Scheme launched to attract talented North East students
(18 November 2009)
Talented North East schoolchildren who demonstrate the ability to progress onto degree courses at Durham University will be offered the chance to fulfil their potential with the launch of a new scheme.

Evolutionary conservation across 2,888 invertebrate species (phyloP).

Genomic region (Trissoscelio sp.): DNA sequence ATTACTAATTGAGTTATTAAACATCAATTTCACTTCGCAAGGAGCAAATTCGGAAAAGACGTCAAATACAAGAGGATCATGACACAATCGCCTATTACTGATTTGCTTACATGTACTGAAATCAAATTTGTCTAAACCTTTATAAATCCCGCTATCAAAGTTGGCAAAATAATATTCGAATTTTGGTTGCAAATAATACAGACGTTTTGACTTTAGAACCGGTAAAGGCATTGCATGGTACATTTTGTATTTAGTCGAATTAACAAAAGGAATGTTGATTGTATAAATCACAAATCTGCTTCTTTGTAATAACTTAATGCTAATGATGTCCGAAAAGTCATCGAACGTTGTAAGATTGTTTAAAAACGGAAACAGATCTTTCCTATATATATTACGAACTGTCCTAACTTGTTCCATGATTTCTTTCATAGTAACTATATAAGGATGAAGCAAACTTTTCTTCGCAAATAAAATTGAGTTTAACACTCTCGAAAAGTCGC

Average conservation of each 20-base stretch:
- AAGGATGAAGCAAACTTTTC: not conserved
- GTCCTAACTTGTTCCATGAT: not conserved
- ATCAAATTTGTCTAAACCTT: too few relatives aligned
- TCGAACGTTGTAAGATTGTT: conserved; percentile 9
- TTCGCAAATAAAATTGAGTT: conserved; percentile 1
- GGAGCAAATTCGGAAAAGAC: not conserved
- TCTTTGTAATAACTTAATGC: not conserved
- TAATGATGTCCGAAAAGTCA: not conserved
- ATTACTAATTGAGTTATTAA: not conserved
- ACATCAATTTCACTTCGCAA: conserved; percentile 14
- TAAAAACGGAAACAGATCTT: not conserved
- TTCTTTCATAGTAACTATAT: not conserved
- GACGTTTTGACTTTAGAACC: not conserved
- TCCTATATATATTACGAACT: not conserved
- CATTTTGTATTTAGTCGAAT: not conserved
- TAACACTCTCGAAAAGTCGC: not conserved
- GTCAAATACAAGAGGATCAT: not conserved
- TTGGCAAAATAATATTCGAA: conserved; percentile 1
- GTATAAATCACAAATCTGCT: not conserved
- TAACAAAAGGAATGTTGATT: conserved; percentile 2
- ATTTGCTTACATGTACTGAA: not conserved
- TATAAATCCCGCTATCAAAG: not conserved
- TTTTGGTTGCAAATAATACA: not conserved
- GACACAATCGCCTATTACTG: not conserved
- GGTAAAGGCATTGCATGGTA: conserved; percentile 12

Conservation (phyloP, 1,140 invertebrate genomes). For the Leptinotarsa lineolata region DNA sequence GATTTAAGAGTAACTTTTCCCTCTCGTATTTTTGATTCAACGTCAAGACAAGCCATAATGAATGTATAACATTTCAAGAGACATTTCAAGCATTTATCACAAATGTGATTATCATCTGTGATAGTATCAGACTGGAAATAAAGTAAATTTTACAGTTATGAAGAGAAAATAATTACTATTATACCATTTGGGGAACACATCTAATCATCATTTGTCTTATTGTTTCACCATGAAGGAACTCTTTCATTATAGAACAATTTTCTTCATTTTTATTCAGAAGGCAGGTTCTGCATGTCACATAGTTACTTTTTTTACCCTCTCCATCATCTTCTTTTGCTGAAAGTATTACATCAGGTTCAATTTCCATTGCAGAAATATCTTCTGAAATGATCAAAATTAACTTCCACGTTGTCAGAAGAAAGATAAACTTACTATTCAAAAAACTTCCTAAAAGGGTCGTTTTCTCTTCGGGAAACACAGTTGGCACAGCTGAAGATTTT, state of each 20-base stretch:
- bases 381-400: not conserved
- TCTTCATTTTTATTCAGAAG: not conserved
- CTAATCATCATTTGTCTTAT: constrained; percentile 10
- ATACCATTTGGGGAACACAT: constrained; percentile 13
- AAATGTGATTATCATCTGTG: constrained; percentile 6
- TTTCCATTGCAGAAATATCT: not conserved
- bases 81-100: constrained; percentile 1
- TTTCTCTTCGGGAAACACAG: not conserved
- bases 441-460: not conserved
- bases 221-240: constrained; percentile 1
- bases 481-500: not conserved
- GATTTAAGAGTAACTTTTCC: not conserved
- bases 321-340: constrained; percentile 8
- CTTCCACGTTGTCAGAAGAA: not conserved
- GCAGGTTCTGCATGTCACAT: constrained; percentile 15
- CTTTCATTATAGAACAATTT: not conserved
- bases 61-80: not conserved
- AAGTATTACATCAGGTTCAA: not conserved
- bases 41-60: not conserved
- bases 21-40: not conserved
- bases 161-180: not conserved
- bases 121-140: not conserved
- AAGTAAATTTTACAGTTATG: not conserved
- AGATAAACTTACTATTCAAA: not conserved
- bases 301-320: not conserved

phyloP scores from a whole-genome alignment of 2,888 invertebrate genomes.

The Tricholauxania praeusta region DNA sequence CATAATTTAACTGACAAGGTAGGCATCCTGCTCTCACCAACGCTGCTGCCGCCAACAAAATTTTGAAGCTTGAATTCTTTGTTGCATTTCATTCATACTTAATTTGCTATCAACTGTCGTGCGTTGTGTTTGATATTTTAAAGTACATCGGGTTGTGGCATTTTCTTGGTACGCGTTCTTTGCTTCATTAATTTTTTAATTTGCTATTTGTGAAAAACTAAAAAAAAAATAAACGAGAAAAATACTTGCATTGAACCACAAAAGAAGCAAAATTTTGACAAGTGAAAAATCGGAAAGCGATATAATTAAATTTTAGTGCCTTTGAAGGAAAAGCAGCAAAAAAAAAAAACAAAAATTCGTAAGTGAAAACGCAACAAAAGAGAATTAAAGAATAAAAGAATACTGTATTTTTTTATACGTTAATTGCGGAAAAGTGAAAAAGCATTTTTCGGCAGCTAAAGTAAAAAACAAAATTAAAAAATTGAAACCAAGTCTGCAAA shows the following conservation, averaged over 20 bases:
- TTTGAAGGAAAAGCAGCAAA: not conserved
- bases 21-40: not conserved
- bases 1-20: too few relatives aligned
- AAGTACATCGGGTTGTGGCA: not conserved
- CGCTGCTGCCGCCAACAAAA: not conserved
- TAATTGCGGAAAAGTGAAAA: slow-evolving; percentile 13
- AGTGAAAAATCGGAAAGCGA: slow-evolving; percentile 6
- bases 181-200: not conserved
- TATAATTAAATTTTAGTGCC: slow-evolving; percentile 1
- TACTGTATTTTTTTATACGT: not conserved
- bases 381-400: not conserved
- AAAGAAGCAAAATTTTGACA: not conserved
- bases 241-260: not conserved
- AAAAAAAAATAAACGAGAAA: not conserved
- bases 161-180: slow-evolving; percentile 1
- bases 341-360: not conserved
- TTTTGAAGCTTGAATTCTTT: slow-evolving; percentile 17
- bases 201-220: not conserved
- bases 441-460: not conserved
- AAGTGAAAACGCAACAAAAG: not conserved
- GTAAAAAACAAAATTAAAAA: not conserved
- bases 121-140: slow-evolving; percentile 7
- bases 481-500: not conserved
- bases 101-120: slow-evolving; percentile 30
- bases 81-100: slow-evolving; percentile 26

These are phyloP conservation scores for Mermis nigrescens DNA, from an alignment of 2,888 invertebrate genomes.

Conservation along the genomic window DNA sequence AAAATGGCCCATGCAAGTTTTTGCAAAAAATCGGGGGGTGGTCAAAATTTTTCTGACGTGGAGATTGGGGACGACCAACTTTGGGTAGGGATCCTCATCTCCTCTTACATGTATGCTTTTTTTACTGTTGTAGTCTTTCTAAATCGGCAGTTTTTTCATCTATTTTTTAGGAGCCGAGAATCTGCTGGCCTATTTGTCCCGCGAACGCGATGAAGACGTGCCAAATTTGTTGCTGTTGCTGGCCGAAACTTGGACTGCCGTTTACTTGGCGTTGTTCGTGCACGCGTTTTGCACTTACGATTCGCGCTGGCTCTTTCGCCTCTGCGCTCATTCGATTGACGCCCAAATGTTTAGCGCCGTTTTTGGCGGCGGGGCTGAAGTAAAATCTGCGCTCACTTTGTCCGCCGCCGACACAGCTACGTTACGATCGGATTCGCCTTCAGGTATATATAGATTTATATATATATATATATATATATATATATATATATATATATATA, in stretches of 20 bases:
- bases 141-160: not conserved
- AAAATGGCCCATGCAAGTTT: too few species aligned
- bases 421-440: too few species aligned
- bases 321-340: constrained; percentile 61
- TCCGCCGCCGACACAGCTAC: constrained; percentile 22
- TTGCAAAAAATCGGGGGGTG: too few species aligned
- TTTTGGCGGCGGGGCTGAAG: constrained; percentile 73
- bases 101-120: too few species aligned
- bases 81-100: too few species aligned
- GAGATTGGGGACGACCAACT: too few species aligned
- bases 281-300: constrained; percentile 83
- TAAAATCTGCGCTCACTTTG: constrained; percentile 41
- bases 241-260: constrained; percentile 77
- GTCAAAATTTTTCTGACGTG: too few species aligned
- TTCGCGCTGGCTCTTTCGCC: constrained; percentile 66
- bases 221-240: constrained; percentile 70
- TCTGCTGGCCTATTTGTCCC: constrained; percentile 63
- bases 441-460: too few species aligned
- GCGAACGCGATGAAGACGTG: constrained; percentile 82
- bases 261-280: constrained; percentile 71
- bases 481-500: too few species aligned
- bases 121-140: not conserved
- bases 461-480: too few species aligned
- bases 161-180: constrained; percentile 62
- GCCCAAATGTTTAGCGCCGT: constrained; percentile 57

The Supported Progression Programme aims to identify and assist sixth form students and secondary school pupils with the merit and potential to meet Durham’s high academic standards. The scheme will be piloted among Year 12 sixth-form students across County Durham from January 2010 and could be extended to include Year 10 and 11 pupils from County Durham and Year 10, 11, and 12 pupils from Teesside in 2010/2011. Candidates will be selected based on criteria that include prior academic achievement, evidence of motivation and socio-economic background. These criteria will identify those students who can most benefit from the exciting opportunities that the programme will bring. A package of academic and financial support, as well as admissions guidance, will be offered to those who successfully complete the rigorous new programme. The students will take part in a two-year structured programme of events including an assessed residential summer school in Year 12 to identify their suitability for a place at Durham. Successful candidates will receive the Supported Progression Qualification, which counts as 40 to 60 UCAS tariff points towards meeting Durham’s standard entry requirements, along with a guaranteed offer of a place if the student applies to the department they achieve the qualification with. Those who ultimately receive a place at Durham via the scheme will have successfully completed the Supported Progression Programme and will also have applied via the traditional UCAS route, meeting the grades required of them by the University. A bursary of up to £2,000-a-year towards university costs will be available to those who progress onto a degree course. Overall 36 undergraduate places will be offered under the scheme, which accounts for one per cent of Durham’s annual undergraduate intake. Departments taking part in the programme are: Anthropology; Biological Sciences; Business, Finance and Economics; Criminology; Earth Sciences; Geography; Law; Modern Languages; Physics; Politics; Psychology (Applied); Sociology; Sport; and Theology. Supported Progression will complement Durham’s existing outreach work including that of the Access and Student Recruitment Team and The Foundation Centre, which runs one of the most successful access courses in the country for students who have taken a break from education and want to study at university level. Areas of County Durham and Teesside have some of the lowest higher education participation rates in the country. Market research also shows that many of the region’s pupils with academic ability lack the confidence to apply to top universities like Durham. Durham’s Supported Progression Programme is targeted at just such students, offering support to overcome this barrier. Professor Anthony Forster, Pro-Vice-Chancellor (Learning and Teaching), at Durham University, said: “We know that many young people have the ability to succeed at Durham, but they lack the confidence or aspiration to apply here. “This scheme provides an effective means of identifying and assessing their merit and potential from a young age so that these students can benefit from the first-class research-led teaching and distinctive student experience we offer. “Durham is committed to recruiting the brightest and best students irrespective of background. “The programme will not lower our entry standards and all those who successfully gain a place will have demonstrated a level of ability equivalent to our standard offer through a combination of successfully completing our Supported Progression Programme and our required A Level or equivalent offer. “We are delighted with feedback from sixth form heads who have warmly welcomed this scheme and information evenings are now being held for parents and pupils.” Applications and selection for the scheme will take place until next month (December) ahead of January’s pilot launch. The first assessed summer school will take place in July and successful students will apply to Durham in autumn 2010. The first intake of students to degree courses via the programme will be in the autumn of 2011. For more information on the Durham Supported Progression Programme please visit www.dur.ac.uk/supported.progression CASE STUDY – Alan Sanders: Durham “is a great University” Alan Sanders, from Ouston, in County Durham, is the first member of his family to go to university. A former pupil at The Hermitage School, in Chester-le-Street, he went on to study at nearby Park View Community School Sixth Form where he gained five-and-a-half A-levels at A-grade. Wanting to study physics he applied to the top six ranked UK universities for the subject and was offered a place at Durham University. Alan, 20, is now in the third-year of a four-year physics degree and is a member of Collingwood College, part of the University’s unique collegiate system offering students a wide-range of activities, facilities and pastoral support. He said: “One of the best things is the collegiate system. The support is there if you need it, it’s sociable and if you’re into sports you get the benefits through the college leagues. “I have been involved in the rowing club, the football club and I’ve just signed up for badminton. I was also the college’s music room officer in the second year of my course.” A recent Durham University careers fair has led Alan to consider a career in either the Ministry of Defence or medical research and he believes his experiences at Durham will help him stand out when it comes to getting a job. He added: “It’s a great University, it’s very highly ranked and employers think that Durham graduates are among the best. “If you have the chance and the ability to apply here then you should go for it.” CASE STUDY – Dr Jay Walker: Durham University “changed my life” Dr Jay Walker left school at 16 with no qualifications other than a swimming certificate. “And that doesn’t get you very far – about 10 metres,” he said. He spent seven years in the Army with the Royal Electrical and Mechanical Engineers before deciding he wanted to embark upon a career in medicine. Now the former Stockton-on-Tees schoolboy is a Senior House Officer training to be a plastic surgeon in the NHS thanks to the support of Durham University. Jay, 33, admitted that the prospect of entering higher education was daunting and he worried that his background might be a barrier to becoming a doctor. But after enrolling on an access course at Durham University’s Foundation Centre, he realised he could achieve his goals. The Foundation Centre, based at Durham’s Queen’s Campus, in Stockton, provided him with the support, skills and knowledge needed to embark on an undergraduate medical degree course. Jay, a married father-of-two, from Bearpark, in County Durham, was also the Mature Students’ Officer at Queen’s, helping to organise social events for other students. He completed a two-year diploma in Medical Sciences at Durham before finishing his training at Newcastle University where he graduated as a Bachelor of Medicine and Bachelor of Surgery (MBBS). He said: “Durham University changed my life unbelievably and it can do that for anyone who is looking for a first-class education and a good time. “The University gave me the opportunity to be whoever I wanted to be as long as I was prepared to do the work and meet the standards expected of me. “It opens you up to new opportunities and shows you what you can achieve if you put the work in. “I got all the support I needed to get me started in medicine and I will always think of Durham as home.” MEDIA COVERAGE INCLUDES: